Which is why I never said that. But it is certainly not nonsense to point out that the available scientific evidence supports a much different origin theory than the literal reading of Genesis. You can view the hand of God in there if you want; I don't really concern myself with such things. However there is still that very large subset of Christians (and Muslims, and Jews) for whom this compromise is intolerable, because for them, whatever the Bible says must be true.
(* At least within the last millennium or so. Of course in the longer time frame the contents of the Bible - especially the Old Testament - were subject to a great deal of revision and selective editing, which is why the literal interpretation really seems nonsensical to me..)
Science is wrong
That's a bit of an exaggeration. Science was incomplete, in the sense that our assumptions about the appearance of dinosaurs were based on limited fossil evidence (and analogies to modern lizards rather than birds). And the raw evidence wasn't even "wrong", it was totally valid - only our interpretations were incorrect. Now we have new evidence, which is being incorporated into how we think about dinosaurs. When was the last time that anything was added to the Bible?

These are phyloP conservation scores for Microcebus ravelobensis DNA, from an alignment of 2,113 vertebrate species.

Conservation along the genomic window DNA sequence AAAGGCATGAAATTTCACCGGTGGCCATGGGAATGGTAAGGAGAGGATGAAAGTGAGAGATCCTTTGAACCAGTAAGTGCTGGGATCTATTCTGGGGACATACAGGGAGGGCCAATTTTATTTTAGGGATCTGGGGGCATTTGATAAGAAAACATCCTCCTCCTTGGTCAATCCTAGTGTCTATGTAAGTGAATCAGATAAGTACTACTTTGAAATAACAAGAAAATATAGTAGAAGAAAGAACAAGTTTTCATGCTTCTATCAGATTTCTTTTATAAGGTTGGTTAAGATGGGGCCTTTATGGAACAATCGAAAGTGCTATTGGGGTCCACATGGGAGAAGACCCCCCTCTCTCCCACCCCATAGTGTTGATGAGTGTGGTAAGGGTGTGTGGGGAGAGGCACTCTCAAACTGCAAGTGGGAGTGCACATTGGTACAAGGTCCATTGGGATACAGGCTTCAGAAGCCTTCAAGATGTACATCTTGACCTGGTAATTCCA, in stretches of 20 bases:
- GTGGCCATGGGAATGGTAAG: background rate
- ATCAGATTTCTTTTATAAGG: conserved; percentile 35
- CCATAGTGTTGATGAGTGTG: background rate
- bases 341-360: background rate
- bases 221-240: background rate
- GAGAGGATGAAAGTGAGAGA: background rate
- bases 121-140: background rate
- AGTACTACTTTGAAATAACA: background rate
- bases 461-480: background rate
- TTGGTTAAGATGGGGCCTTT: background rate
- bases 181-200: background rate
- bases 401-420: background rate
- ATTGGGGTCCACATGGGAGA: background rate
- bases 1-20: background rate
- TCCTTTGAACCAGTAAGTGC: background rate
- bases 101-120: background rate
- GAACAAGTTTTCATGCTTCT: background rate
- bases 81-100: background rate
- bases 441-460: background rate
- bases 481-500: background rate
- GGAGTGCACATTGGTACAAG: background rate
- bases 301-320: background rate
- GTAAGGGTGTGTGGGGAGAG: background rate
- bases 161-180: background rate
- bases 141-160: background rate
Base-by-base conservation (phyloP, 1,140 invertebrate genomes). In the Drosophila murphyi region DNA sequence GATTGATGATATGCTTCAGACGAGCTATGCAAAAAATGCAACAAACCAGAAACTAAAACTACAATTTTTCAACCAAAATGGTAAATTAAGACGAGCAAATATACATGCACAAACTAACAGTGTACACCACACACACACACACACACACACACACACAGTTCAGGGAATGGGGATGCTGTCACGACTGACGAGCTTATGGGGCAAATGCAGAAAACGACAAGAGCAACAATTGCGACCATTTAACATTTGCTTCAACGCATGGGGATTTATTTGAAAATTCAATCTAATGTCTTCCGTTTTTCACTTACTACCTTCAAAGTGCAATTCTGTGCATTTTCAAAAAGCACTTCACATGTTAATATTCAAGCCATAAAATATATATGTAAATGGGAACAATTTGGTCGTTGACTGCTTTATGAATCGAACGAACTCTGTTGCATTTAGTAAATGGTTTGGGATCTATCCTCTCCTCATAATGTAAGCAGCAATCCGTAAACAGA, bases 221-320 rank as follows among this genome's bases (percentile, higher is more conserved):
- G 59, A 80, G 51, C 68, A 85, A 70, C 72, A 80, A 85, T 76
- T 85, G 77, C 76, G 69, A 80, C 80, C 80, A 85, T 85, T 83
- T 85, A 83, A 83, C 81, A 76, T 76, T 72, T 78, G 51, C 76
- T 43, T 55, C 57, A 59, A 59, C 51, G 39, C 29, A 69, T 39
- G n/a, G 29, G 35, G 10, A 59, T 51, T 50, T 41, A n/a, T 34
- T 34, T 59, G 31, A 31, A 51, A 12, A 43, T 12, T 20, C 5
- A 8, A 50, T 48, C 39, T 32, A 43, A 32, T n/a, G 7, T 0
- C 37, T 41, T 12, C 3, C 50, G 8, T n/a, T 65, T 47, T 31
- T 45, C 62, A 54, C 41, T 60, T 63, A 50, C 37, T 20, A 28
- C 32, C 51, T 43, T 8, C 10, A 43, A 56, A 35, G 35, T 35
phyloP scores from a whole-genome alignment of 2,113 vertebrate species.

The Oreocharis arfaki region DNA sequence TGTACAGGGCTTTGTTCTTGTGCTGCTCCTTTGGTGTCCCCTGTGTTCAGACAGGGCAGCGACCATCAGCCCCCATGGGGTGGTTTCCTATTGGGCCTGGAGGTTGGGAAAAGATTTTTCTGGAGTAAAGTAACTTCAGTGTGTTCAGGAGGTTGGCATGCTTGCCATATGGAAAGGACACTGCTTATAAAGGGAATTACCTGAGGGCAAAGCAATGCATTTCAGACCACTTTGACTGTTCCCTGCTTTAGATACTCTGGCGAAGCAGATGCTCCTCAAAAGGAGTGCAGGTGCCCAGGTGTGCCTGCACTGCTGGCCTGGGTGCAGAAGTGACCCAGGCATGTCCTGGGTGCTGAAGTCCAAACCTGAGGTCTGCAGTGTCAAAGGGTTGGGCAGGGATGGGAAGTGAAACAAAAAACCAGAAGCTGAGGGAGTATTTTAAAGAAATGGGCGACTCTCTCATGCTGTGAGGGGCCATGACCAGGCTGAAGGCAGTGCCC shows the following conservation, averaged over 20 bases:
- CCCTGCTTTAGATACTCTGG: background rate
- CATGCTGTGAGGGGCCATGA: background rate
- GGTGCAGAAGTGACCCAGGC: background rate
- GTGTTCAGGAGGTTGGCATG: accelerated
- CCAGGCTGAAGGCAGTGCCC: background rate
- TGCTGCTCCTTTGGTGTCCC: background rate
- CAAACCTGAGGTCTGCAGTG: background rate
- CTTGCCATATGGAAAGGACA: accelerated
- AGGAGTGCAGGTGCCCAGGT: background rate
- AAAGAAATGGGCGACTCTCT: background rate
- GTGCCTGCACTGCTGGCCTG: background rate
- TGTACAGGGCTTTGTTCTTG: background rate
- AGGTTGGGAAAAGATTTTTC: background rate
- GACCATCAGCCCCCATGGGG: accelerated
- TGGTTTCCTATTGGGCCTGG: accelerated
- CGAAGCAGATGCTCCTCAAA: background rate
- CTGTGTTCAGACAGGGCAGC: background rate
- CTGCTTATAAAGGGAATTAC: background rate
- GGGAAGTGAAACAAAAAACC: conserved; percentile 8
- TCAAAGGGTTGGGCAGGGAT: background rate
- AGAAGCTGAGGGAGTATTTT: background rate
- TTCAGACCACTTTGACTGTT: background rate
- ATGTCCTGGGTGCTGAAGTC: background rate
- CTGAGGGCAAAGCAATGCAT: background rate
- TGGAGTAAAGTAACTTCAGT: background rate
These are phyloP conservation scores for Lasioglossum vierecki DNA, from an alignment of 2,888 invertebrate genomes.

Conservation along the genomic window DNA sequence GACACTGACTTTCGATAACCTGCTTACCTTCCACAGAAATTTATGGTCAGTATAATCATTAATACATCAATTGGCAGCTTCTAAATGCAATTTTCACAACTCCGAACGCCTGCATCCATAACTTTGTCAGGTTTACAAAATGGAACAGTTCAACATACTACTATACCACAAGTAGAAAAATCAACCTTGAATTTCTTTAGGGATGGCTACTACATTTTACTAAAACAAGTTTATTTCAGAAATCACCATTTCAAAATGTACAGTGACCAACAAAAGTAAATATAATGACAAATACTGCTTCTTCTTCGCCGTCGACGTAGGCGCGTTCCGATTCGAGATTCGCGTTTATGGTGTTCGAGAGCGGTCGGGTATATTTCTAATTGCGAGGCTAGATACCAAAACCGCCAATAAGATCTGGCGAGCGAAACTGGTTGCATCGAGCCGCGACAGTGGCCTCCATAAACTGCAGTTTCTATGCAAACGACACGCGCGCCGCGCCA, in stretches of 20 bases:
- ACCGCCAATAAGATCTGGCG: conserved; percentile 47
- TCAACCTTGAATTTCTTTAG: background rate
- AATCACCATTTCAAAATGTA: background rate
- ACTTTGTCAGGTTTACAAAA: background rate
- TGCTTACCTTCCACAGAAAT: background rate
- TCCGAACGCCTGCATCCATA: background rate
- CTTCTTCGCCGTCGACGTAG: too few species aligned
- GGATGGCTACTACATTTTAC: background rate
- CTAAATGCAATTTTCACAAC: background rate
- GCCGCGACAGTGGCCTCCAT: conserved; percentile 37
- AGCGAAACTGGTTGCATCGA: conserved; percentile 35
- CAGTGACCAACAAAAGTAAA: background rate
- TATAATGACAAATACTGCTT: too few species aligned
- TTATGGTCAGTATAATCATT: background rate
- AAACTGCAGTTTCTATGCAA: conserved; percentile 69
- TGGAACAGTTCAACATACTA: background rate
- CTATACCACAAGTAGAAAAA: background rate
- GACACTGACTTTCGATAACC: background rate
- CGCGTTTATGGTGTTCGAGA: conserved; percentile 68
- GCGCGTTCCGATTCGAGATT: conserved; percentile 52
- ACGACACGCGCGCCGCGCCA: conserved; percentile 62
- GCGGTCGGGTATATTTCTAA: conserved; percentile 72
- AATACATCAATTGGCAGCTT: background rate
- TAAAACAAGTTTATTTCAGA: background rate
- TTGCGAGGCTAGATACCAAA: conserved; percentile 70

There are more models to support the scientific theory, but even then, there are something like 35 competing theories of evolution.
Possibly, but the general concept isn't even remotely controversial (at least among actual scientists). Especially the theory that humans and apes have a common ancestor, which is simultaneously the most minimal example of evolution, and the one that seems to upset people the most.
However, if one wants to be totally objective (or at least minimize biases), one has to admit that science doesn't always have the answers. The idea that science can eventually explain everything is as an untestable hypothesis as a deity creating everything. Neither can be proven.